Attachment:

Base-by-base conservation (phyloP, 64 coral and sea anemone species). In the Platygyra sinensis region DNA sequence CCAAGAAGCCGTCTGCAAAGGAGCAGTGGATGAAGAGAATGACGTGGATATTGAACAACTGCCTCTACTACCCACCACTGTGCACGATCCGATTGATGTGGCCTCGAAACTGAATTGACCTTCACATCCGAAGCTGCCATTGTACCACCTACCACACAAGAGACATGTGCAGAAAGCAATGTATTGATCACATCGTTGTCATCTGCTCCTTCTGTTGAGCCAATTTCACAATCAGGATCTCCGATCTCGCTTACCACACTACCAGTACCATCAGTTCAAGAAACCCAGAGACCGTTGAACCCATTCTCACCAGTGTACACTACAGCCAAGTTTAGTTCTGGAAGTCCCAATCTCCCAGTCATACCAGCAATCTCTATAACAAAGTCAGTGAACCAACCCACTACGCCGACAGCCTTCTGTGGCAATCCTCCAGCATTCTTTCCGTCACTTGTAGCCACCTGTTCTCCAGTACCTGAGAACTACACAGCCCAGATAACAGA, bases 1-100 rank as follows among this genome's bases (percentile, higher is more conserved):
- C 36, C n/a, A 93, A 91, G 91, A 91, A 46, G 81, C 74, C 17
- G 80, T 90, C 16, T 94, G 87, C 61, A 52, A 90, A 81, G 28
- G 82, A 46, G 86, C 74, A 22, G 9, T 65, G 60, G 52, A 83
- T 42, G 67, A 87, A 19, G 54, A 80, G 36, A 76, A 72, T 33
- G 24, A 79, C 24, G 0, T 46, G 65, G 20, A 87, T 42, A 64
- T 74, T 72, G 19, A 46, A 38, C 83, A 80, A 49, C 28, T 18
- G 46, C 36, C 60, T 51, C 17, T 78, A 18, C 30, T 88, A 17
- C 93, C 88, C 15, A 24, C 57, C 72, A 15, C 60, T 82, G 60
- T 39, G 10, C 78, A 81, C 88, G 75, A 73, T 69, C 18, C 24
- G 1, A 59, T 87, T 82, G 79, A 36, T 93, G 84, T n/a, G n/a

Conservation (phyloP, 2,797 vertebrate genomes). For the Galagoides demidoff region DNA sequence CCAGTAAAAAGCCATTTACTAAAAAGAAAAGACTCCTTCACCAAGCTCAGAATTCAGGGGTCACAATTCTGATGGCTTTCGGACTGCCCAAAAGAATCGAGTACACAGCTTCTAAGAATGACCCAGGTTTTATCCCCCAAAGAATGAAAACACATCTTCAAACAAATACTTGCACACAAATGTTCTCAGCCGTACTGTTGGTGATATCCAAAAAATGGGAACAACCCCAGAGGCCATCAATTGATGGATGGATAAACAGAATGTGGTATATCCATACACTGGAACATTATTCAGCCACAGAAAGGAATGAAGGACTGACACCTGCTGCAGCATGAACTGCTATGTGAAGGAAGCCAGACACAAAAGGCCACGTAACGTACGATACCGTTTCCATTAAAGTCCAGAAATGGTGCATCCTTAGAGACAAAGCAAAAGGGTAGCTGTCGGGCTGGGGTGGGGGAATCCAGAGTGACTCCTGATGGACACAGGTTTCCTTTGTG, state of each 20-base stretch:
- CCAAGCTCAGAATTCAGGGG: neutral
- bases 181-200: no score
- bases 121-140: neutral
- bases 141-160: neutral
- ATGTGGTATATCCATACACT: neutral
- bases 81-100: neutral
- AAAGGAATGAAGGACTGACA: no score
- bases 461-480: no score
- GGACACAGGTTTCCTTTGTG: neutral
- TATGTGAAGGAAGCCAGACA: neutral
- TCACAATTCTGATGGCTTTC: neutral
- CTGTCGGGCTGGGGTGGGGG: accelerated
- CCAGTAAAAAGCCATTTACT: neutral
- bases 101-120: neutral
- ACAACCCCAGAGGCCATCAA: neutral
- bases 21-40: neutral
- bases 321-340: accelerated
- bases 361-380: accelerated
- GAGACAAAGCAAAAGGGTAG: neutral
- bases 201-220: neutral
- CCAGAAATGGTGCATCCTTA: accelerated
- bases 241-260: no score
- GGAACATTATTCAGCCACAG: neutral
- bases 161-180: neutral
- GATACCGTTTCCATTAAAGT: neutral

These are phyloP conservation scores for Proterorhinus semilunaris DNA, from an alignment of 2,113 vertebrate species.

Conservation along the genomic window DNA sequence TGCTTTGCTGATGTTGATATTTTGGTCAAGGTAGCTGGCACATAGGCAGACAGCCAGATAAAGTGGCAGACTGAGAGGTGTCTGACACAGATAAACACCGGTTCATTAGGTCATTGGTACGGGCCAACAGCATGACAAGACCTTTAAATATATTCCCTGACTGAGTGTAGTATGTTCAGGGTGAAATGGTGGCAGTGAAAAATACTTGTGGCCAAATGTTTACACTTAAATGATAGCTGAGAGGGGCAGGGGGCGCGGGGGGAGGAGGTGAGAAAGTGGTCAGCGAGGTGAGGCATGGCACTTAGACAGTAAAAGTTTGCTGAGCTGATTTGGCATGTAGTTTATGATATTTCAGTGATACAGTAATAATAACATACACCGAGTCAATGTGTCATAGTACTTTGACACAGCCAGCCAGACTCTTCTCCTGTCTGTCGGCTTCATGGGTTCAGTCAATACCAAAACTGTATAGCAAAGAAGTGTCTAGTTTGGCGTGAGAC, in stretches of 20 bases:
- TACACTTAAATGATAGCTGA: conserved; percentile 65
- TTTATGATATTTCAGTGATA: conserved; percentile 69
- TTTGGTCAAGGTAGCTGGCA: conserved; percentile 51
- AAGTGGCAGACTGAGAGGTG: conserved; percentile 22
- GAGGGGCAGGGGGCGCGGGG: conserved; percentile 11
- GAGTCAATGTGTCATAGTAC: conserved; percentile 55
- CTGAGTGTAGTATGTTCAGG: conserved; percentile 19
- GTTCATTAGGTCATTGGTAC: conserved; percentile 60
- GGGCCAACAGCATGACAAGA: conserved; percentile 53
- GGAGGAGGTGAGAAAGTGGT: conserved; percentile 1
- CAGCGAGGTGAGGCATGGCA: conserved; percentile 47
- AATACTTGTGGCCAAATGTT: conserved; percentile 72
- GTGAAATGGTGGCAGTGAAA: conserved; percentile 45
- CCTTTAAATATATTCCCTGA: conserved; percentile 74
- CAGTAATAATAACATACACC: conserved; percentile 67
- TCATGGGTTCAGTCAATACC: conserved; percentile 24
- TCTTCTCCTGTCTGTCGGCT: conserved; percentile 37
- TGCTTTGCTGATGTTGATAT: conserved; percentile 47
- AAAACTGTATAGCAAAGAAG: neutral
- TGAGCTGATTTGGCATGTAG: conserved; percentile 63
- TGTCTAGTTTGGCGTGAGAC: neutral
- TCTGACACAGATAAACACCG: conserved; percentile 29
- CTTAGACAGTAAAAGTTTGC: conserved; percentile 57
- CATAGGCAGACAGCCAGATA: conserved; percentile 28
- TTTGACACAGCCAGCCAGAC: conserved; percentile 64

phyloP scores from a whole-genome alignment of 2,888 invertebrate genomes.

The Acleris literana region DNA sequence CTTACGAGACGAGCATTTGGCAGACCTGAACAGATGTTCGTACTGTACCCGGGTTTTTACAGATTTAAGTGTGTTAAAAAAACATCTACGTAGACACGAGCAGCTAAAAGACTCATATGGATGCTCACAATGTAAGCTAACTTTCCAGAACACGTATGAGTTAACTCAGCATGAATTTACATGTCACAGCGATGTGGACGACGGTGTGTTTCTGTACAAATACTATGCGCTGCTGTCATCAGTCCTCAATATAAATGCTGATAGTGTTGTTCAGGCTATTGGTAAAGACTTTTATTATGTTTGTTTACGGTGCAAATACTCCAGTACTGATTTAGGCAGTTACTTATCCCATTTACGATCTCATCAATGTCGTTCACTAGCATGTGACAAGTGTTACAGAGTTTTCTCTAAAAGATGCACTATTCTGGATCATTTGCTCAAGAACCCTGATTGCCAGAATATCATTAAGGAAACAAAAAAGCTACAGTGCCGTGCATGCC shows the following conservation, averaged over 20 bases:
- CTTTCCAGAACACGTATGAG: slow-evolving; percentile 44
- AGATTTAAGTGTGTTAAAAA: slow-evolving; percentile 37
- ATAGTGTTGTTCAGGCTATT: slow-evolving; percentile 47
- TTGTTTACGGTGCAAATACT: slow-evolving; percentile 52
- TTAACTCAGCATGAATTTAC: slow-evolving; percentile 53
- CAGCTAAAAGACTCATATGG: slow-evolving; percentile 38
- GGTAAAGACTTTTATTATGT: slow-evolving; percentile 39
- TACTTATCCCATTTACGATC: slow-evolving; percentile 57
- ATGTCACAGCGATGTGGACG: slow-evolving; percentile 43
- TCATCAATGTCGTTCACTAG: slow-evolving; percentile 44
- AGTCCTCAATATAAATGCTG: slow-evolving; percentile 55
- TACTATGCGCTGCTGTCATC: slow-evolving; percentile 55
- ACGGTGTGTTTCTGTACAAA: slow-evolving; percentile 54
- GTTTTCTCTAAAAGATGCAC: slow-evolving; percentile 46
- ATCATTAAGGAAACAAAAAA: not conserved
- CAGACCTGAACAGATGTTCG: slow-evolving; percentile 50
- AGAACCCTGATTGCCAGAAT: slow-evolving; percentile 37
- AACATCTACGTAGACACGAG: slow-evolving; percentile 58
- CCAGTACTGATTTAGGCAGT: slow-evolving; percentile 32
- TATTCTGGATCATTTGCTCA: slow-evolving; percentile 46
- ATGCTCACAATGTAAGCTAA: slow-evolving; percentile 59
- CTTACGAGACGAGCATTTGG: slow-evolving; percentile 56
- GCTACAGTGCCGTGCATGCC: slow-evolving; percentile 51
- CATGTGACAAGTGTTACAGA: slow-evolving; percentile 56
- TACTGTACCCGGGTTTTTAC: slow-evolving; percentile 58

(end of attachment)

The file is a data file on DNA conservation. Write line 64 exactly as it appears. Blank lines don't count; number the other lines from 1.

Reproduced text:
- TTTGACACAGCCAGCCAGAC: conserved; percentile 64